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Negotiators from nearly 140 countries will ask Washington and its Group of Twenty partners this week to reaffirm political support for global rules to tax digital giants after the coronavirus and looming U.S. elections stalled the process, officials said.

The hard-fought talks over how to tax digital behemoths, such as Google and Facebook Inc., are part of the biggest overhaul of international tax rules in a generation, conducted under the stewardship of the Organisation for Economic Cooperation and Development (OECD).

Negotiators are due on Thursday and Friday to wrap up months of talks on rewriting cross-border tax rules for the age of digital commerce, including a global minimum corporate tax rate.

But agreement remains elusive after high-level backing needed to finalize a deal this year has drained away after COVID-19 travel restrictions forced talks to move to Zoom and Washington began playing for time, reluctant to commit to a deal in the build-up to the Nov. 3 presidential election.

Nonetheless, the countries are likely to sign off on the OECD’s technical blueprints for new rules on how to apportion taxing rights to governments for cross-border business and a global minimum tax rate.

There is broad consensus to keep the process moving. Officials want G20 finance ministers to reinforce their commitment to a negotiated global deal rather than letting each country go its own way with national digital taxes, something that could add up to a hefty bill for companies.

“We’re leaning towards an extension of the mandate from the end of year through 2021,” one official briefed on the matter said before the talks.

A second official said that the G20 finance ministers would finalize a decision when they meet online next week.

“The OECD will certainly stay on top of this. The United States supports this process and has repeatedly warned against unilateral action outside these negotiations,” the official said.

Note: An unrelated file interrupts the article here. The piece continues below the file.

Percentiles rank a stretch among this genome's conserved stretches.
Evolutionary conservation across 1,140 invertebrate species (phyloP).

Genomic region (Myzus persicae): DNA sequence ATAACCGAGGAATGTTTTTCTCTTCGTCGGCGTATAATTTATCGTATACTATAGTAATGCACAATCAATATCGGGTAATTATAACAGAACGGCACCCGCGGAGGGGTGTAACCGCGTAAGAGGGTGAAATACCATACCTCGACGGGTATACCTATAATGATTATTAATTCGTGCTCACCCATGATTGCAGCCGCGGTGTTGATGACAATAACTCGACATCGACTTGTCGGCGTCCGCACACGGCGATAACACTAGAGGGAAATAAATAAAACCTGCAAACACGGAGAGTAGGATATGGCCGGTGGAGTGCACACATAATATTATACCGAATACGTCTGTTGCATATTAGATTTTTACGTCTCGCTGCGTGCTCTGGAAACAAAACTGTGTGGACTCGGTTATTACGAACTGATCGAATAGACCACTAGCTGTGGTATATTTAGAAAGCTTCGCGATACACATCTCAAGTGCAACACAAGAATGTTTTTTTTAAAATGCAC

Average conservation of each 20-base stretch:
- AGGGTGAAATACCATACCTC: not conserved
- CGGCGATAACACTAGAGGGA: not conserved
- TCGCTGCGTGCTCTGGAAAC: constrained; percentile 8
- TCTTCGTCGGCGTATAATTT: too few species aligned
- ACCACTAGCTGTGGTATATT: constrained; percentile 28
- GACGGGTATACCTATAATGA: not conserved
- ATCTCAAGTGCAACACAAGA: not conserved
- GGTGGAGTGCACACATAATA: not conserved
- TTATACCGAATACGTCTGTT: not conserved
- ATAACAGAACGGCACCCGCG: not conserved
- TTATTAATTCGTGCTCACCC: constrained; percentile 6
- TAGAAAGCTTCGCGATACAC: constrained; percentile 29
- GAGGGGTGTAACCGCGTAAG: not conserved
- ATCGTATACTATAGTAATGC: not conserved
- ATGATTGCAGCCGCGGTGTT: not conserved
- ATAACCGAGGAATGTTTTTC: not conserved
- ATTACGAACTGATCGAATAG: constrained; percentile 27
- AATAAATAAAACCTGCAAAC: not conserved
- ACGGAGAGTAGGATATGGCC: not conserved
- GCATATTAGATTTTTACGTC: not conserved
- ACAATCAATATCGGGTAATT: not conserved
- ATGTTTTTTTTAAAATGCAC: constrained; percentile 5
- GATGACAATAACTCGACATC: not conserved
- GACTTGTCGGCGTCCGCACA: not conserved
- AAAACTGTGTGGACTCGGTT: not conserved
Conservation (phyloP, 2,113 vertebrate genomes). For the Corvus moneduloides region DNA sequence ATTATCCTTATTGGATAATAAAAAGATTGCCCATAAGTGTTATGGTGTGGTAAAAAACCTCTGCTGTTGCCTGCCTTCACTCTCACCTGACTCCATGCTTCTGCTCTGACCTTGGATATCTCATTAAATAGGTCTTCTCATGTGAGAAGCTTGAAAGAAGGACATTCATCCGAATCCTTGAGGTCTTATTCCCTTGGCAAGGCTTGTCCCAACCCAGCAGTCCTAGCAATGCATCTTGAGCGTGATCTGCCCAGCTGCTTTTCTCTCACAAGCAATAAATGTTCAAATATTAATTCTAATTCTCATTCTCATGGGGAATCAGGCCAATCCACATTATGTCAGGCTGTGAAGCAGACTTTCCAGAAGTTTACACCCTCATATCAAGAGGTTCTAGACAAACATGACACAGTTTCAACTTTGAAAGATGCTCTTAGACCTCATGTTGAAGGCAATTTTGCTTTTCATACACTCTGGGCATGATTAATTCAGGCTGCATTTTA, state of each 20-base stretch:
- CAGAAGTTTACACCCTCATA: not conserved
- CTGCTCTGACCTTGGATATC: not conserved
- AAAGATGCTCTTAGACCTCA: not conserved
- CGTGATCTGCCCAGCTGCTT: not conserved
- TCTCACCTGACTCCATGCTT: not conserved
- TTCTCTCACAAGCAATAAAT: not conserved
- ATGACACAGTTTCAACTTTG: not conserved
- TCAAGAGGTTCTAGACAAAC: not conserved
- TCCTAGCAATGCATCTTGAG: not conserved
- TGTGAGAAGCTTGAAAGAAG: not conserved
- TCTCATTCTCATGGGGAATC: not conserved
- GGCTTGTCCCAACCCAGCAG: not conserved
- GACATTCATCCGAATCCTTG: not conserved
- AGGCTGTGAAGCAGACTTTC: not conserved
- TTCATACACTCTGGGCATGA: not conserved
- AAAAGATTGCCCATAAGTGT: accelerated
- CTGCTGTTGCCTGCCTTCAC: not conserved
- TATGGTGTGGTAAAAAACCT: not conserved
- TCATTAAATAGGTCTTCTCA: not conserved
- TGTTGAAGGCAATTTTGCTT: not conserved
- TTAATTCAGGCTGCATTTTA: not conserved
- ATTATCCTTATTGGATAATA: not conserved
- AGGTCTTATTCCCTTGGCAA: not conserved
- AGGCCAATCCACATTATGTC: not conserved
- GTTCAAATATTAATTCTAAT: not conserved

While the Trump administration initially backed a rewriting of the global tax rules, Washington lost appetite for the political talks needed to finalize key technical points, officials say.

The talks' move from the OECD’s Paris headquarters to hours of video-conferencing also damped prospects for a swift resolution, leaving no scope for crucial give-and-take negotiations between formal meetings.

“Usually you do that in the lobby, you do that in the dinner before the negotiation, or at the breakfast or the coffee break. Zoom is fantastic but they don’t provide the coffee,” OECD head of tax Pascal Saint-Amans said last month.

Without a deal, companies face the proliferation of new national taxes on digital services and potential double taxation, as countries seek extra revenues to cope with the coronavirus outbreak and its fallout.

France was among the first to create its own digital tax last year, becoming the target of trade retaliation threats from Washington, which considers such national taxes as unfairly discriminatory against U.S. firms. Paris in return, accused the United States of “creating obstacles” for a global tax deal with demands for a voluntary opt-out for U.S. companies.

The Trump administration in July slapped additional duties on French cosmetics and handbags, but suspended them until January. France put its tax on hold until the end of 2020, but has warned it would reinstate it the absence of a global deal this year and the European Commission has committed to reviving plans in 2021 for an EU-wide digital tax to finance a new European recovery fund.

“They’re worried the OECD won’t be able to pull this off because the U.S. has been back and forth on its position,” EY global vice-chair of tax Kate Barton said.

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